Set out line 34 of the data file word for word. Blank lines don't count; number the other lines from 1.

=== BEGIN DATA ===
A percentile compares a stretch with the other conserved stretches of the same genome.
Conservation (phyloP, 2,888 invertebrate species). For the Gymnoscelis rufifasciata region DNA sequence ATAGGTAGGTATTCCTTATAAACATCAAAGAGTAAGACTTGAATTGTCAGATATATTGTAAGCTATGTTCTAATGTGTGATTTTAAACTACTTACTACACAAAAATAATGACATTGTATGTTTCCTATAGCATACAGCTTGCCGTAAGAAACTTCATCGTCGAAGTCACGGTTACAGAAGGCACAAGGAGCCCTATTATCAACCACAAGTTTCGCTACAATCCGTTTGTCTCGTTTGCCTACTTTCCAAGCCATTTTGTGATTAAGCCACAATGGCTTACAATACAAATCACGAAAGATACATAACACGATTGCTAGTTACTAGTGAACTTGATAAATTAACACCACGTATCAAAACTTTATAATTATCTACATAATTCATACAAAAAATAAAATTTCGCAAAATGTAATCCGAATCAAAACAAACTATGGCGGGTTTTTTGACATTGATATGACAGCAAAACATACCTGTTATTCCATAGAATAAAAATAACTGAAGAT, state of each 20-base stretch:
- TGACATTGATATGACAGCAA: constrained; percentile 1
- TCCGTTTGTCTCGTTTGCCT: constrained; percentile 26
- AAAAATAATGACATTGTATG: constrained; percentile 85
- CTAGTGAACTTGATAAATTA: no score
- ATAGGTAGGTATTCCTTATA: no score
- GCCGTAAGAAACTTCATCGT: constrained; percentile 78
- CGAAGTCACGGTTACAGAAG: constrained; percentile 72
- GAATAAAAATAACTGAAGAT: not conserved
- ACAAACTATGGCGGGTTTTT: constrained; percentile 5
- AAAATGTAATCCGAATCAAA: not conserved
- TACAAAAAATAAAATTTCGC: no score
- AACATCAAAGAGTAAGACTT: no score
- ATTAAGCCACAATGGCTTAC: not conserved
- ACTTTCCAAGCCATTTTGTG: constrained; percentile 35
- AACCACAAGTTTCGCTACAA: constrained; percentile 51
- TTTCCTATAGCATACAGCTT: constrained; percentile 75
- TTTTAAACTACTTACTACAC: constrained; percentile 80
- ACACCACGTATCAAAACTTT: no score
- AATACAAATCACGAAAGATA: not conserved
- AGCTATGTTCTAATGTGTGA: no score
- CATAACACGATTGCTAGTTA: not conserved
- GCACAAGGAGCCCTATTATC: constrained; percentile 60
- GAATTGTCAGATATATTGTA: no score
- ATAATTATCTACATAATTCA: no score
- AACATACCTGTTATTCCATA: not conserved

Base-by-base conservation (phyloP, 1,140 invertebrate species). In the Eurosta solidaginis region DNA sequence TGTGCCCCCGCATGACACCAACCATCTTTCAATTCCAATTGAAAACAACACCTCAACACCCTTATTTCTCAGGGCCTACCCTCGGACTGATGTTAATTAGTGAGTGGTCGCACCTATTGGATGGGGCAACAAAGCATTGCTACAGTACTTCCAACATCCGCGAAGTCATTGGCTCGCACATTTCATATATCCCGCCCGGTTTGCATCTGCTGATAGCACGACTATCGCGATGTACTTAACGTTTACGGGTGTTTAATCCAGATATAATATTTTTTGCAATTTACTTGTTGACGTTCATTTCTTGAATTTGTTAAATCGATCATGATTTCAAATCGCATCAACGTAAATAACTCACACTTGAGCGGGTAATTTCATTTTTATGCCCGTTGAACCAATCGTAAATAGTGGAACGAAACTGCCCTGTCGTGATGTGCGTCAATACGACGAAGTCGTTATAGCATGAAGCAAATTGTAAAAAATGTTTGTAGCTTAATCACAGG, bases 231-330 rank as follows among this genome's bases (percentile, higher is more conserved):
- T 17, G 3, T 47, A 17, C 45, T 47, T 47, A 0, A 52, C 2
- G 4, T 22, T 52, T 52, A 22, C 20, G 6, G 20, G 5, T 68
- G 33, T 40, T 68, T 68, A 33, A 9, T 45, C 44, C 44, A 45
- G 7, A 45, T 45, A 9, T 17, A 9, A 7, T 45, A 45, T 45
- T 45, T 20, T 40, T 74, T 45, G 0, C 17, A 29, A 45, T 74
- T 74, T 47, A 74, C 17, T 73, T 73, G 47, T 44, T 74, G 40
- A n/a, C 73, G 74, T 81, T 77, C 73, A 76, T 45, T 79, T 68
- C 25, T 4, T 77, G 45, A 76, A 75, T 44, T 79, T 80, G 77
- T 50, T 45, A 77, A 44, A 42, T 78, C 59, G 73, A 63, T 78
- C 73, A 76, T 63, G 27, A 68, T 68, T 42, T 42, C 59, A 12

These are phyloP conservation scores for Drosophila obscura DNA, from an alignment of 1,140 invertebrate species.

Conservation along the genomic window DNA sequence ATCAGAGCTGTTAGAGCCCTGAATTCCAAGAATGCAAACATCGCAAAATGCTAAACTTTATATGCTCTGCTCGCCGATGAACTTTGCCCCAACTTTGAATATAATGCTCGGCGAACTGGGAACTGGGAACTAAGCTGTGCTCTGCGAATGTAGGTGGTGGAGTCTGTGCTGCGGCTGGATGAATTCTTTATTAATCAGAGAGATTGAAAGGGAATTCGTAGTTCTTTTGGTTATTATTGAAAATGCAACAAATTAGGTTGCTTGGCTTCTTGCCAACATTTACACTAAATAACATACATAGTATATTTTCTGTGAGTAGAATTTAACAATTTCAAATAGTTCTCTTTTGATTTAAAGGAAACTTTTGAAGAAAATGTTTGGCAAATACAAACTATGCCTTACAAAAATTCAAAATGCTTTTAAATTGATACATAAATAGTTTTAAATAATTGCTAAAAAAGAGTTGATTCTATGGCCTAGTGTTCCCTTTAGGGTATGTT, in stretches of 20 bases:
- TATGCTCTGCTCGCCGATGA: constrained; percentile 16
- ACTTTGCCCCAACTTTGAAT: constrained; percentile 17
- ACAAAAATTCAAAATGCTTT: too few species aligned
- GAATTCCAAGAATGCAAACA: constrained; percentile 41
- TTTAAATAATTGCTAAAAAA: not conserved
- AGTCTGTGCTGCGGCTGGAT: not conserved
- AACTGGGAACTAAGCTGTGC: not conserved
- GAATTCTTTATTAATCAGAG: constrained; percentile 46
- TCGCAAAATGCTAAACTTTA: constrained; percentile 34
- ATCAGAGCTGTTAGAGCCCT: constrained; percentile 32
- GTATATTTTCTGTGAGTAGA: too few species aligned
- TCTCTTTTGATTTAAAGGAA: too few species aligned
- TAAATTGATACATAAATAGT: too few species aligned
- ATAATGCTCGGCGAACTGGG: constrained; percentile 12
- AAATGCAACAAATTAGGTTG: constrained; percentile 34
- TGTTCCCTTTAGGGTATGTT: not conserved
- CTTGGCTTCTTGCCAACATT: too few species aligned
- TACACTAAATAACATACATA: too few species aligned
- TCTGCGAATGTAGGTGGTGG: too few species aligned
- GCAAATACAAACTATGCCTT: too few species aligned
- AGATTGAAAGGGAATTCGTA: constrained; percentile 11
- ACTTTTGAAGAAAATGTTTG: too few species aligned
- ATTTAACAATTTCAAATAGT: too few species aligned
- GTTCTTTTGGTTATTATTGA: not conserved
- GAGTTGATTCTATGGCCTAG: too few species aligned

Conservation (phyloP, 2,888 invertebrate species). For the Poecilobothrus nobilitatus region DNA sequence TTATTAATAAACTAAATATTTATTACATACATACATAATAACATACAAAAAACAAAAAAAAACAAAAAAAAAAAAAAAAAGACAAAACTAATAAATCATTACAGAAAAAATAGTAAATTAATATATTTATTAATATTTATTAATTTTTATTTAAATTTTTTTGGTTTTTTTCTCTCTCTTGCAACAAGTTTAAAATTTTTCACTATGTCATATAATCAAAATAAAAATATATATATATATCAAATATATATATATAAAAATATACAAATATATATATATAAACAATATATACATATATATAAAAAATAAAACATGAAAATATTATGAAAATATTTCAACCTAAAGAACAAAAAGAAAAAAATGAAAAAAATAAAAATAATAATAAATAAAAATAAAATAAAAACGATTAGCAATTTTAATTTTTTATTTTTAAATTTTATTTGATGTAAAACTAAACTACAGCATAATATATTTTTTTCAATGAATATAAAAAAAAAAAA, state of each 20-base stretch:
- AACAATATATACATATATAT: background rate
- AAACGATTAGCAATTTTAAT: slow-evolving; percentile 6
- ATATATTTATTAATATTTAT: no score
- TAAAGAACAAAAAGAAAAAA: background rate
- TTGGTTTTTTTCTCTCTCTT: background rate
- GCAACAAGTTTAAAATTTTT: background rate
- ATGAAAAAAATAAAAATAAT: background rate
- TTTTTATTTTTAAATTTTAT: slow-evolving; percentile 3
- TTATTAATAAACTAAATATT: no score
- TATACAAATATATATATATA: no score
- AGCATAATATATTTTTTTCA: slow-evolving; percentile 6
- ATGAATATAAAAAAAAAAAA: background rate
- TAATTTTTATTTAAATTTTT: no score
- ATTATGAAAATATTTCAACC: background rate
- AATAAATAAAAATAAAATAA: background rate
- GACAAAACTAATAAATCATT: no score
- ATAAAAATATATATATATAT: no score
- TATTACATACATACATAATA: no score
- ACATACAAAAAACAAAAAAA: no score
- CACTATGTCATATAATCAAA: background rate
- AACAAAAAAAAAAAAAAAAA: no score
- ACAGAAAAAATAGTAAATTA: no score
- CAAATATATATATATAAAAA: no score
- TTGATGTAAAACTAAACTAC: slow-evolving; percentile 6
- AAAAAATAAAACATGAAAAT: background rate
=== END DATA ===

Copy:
- T 74, T 47, A 74, C 17, T 73, T 73, G 47, T 44, T 74, G 40